Doing that may or may not require a constitutional amendment. If it does, then this is DOA. But let’s say it doesn’t. Privatizing the hospitals did not require amending the state’s constitution.

The universities have taken a major cut in funding since Jindal became governor. Either late in the Blanco administration or early in the Jindal administration, I remember hearing we were along he lines of 60% self funded, 40% state funded. While we don’t know for sure, we think we’re now closer to 80% self funded.

Had Jindal proposed this idea early in his administration, it would have gone no where. Why change something that seems to be working. So he spent six years reducing the funding for the universities so now the idea of privatizing them looks like it might actually improve things. And as the saying often goes, could it make thing any worse than they are now?

But whether or not it makes things better or worse does not matter for Jindal. The next presidential election will be long over before we find out the answer to that question. What matters is that he gets the bill signed into law to say he did.

Jindal, who is polling really poorly nationally, would get a lot of people talking about him if this happened. This would be a bold move. While there are other universities in the country looking to either go private, or gain more autonomy, this would (I think) be the first time a governor of the state is actually pushing it. (If he expects this to actually work, he will have to have a plan to deal with the student loan bubble. If he does not address that either he doesn’t care about this plan actually working, or it’s another issue where he is out of touch with non-upper level government people and party insiders.)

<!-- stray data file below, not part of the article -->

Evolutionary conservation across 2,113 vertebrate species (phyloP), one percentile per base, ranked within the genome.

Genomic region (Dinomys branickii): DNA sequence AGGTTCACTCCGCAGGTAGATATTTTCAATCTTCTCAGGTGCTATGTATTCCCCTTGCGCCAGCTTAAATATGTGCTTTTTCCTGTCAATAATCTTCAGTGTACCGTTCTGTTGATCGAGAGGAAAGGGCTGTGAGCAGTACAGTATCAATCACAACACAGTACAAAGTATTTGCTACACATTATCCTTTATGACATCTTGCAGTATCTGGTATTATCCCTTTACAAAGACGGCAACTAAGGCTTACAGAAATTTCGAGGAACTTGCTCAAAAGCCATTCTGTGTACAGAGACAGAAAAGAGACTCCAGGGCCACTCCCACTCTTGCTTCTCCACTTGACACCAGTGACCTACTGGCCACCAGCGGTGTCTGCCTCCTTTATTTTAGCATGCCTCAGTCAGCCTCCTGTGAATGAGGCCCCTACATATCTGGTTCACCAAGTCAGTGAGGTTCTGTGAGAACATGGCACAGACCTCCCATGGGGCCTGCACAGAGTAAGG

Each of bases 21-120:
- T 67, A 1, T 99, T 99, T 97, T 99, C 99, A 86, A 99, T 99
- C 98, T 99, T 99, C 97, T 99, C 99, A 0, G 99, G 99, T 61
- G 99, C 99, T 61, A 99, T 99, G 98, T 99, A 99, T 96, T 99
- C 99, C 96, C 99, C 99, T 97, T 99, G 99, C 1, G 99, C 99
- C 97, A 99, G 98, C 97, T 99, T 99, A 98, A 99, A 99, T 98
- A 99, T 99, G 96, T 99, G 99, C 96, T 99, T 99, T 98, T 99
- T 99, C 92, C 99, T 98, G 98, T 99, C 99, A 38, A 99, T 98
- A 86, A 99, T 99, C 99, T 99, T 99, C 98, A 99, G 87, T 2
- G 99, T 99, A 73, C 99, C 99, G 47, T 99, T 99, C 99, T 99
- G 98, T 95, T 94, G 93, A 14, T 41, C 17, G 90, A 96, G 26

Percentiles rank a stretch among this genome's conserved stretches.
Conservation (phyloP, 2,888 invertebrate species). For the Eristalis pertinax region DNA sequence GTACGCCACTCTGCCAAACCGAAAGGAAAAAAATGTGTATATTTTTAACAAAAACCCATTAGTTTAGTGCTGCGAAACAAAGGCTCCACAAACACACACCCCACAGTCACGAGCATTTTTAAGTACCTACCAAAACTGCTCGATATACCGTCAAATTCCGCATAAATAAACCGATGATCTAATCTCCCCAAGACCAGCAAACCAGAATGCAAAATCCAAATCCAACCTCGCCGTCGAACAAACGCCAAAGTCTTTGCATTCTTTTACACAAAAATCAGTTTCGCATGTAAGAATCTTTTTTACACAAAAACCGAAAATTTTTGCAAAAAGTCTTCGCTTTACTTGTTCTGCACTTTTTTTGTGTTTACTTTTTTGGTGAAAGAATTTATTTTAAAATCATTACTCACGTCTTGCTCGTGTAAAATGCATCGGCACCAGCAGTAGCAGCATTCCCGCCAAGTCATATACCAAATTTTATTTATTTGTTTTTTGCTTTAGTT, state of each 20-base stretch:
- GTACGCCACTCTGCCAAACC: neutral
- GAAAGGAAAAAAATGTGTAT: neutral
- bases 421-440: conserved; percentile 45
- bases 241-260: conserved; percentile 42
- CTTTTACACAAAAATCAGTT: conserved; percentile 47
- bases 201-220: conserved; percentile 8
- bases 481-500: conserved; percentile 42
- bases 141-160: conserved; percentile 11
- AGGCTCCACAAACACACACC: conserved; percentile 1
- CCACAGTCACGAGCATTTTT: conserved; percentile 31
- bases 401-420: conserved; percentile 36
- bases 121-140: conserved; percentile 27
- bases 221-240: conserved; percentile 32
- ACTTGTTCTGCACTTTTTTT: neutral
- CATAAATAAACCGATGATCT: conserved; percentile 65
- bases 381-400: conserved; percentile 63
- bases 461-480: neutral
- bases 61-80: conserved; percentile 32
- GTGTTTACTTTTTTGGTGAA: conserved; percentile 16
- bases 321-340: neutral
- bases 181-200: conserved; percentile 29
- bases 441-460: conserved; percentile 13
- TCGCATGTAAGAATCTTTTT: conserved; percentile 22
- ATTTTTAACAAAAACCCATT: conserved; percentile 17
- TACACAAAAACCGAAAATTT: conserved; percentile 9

Among the potential 2016 Republican contenders, there are a few who ran previously (Perry, Huckabee) and some senators / representatives (Paul, Cruz, Ryan) who are often in the news. Among current and former governors who haven’t ran previously, there’s John E. Bush (JEB) who is the brother of the former president and is from a “swing state”; Chris Christie who was almost the VP nominee in 2012 and is “from a blue state” so that gets a lot of attention; and Scott Walker who weakened unions in Wisconsin and defeated the Dems in a recall election, and he’s also “from a blue state”. Jindal needs something big because his current record isn’t much to run on. Does anyone doubt that Walker will talk a lot about the unions and beating the recall? Jindal needs something to attach his name to and get the attention of voters. Privatizing state universities is something that will definitely go over well with Republican voters.

The Jindal plan can be summed up as follows: 1. Weaken the universities. 2. Come up with a bold plan – that you have previously implemented on smaller scale and that will be popular with primary voters – to save the universities (that you weakened) but now instead of hoping it will take you from the top tier to the very top, you are just hoping it will get you out of the bottom tier. Phase 1 complete. Time to begin phase 2.